• Safety Concerns

Ignoring swaying can compromise the vehicle’s handling and stability, increasing the risk of accidents.

  • Accelerated Tire Wear

Uncontrolled swaying can cause uneven tire wear, leading to premature tire replacement.

  • Discomfort

A swaying car can make driving uncomfortable and tiring.

How to Prevent Back End Swaying

  • Regular Maintenance

Regularly inspect and maintain the suspension system, including shock absorbers, springs, and other components.

  • Proper Tire Inflation

Maintain proper tire pressure as recommended by the manufacturer.

  • Avoid Overloading

Avoid overloading the vehicle, as this can put excessive strain on the suspension.

  • Slow Down on Bumps

Slowing down before hitting bumps can reduce the impact on the suspension.

  • Professional Inspection

If you notice any signs of swaying, have your vehicle inspected by a mechanic to identify and address the underlying cause.

What to Look for When Inspecting Suspension Components

  • Shock Absorbers

Check for leaks or damage on the shock absorber body. Test the shock absorber by pushing down on the car and releasing it. It should rebound smoothly without excessive bouncing.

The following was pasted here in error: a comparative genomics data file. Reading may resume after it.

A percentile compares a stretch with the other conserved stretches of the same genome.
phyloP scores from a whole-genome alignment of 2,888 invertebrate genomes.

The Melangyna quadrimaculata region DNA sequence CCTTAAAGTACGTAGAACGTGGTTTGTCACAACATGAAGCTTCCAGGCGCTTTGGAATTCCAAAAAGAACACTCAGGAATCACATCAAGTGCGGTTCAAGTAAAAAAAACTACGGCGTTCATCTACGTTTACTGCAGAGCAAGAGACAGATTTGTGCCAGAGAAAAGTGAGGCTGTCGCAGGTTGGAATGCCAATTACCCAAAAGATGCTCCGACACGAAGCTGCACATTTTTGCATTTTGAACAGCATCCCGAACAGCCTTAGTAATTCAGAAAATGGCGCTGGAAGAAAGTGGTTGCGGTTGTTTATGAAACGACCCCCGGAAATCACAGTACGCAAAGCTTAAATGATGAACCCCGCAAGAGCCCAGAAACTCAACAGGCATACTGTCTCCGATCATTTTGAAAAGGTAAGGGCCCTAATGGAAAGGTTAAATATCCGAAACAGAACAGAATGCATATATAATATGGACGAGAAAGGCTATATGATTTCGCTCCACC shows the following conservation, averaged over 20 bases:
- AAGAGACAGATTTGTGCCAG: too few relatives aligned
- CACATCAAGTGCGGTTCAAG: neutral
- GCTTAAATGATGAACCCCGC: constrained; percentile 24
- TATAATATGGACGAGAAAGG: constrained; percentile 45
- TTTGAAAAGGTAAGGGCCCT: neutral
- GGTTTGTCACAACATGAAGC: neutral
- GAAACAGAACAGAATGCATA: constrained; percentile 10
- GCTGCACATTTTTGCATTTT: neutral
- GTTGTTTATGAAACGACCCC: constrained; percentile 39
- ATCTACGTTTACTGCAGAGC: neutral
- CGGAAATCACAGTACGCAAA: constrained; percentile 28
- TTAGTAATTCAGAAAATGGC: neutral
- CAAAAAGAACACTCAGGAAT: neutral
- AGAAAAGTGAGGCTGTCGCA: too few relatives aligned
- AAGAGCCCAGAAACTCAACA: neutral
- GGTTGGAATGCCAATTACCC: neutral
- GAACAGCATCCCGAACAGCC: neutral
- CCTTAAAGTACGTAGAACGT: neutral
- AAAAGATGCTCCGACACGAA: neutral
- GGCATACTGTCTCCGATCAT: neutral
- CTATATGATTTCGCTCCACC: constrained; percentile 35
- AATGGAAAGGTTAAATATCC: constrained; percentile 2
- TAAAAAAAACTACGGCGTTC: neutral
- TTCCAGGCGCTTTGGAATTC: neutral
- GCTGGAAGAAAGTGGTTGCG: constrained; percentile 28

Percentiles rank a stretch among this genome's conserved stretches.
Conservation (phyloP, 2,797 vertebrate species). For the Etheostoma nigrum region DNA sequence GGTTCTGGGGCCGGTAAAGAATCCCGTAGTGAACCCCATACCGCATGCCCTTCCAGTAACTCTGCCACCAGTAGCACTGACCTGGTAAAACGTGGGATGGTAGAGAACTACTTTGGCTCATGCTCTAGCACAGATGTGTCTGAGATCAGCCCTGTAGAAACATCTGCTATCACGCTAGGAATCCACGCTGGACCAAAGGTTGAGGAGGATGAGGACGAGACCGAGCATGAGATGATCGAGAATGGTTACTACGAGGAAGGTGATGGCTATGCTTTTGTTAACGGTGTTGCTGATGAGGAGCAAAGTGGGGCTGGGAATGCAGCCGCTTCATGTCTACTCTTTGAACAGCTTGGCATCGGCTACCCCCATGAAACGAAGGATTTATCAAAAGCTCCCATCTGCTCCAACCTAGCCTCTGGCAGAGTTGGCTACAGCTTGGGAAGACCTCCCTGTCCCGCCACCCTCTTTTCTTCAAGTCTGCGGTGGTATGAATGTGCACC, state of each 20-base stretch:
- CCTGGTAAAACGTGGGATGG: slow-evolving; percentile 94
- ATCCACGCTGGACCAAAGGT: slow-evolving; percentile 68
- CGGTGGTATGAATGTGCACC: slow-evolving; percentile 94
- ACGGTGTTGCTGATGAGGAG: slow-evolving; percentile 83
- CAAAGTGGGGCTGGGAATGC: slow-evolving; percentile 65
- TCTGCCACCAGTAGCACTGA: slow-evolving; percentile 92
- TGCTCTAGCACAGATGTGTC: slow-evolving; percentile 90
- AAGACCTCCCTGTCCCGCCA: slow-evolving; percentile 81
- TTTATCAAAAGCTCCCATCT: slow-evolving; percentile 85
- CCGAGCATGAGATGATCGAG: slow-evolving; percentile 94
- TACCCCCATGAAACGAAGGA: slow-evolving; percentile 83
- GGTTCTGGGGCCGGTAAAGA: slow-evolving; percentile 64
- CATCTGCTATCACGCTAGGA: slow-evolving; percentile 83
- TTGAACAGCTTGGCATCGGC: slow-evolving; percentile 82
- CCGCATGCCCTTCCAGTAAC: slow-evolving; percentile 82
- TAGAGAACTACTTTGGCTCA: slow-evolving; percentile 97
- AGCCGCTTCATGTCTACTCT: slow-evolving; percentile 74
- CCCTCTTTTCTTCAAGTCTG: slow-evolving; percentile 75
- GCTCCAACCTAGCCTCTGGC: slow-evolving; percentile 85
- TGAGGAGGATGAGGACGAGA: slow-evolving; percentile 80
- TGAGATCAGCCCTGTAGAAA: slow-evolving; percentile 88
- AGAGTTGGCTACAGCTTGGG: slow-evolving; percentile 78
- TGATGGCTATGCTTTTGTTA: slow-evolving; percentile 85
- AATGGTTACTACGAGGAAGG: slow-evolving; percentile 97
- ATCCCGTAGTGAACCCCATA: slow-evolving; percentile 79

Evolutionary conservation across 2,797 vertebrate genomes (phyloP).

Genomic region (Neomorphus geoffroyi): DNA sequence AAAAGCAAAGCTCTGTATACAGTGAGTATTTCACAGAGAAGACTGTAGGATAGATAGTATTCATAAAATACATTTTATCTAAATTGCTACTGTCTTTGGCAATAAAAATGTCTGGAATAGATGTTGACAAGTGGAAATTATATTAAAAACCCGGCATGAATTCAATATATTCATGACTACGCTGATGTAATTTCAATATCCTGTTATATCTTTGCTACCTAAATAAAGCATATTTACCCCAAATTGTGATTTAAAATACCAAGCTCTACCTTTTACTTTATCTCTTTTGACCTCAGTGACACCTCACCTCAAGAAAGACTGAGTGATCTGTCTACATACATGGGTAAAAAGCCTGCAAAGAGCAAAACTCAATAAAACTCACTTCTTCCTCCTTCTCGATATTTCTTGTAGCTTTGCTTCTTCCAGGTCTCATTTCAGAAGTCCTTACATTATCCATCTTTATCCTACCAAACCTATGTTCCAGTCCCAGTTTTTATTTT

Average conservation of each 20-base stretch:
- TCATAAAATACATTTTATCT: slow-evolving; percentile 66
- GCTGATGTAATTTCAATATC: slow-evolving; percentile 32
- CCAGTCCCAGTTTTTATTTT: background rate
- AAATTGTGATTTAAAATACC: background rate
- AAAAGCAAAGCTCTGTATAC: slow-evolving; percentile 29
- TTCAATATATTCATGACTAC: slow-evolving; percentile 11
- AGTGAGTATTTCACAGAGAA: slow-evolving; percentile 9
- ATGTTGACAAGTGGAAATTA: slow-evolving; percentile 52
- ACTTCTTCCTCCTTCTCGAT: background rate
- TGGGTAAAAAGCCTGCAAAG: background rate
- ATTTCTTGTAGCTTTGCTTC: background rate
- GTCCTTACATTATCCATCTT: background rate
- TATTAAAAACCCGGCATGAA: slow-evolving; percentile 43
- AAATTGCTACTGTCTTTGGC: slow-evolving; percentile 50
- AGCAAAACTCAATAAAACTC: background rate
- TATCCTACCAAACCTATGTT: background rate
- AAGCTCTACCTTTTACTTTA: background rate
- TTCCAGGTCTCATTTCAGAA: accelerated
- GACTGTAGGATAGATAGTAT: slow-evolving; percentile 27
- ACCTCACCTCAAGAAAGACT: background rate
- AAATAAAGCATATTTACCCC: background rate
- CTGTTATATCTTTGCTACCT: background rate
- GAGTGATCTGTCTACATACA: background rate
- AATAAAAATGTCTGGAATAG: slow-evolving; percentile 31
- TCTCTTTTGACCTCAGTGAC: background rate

• Springs

Inspect the springs for cracks, rust, or sagging. The springs should be evenly spaced and not compressed excessively.

  • Suspension Components

Look for loose or worn ball joints, control arms, and tie rods. Check for any play or movement in these components.


Experiencing a swaying sensation in the back end of your car when hitting a bump can be caused by various issues with the suspension or other components. By understanding the potential causes, types, and differences between swaying and bouncing, you can better assess the problem and take appropriate action. Repairing the underlying issue is crucial for improved handling, stability, tire wear, and overall comfort. Regular maintenance and preventive measures can help prevent back end swaying and ensure a safe and enjoyable driving experience.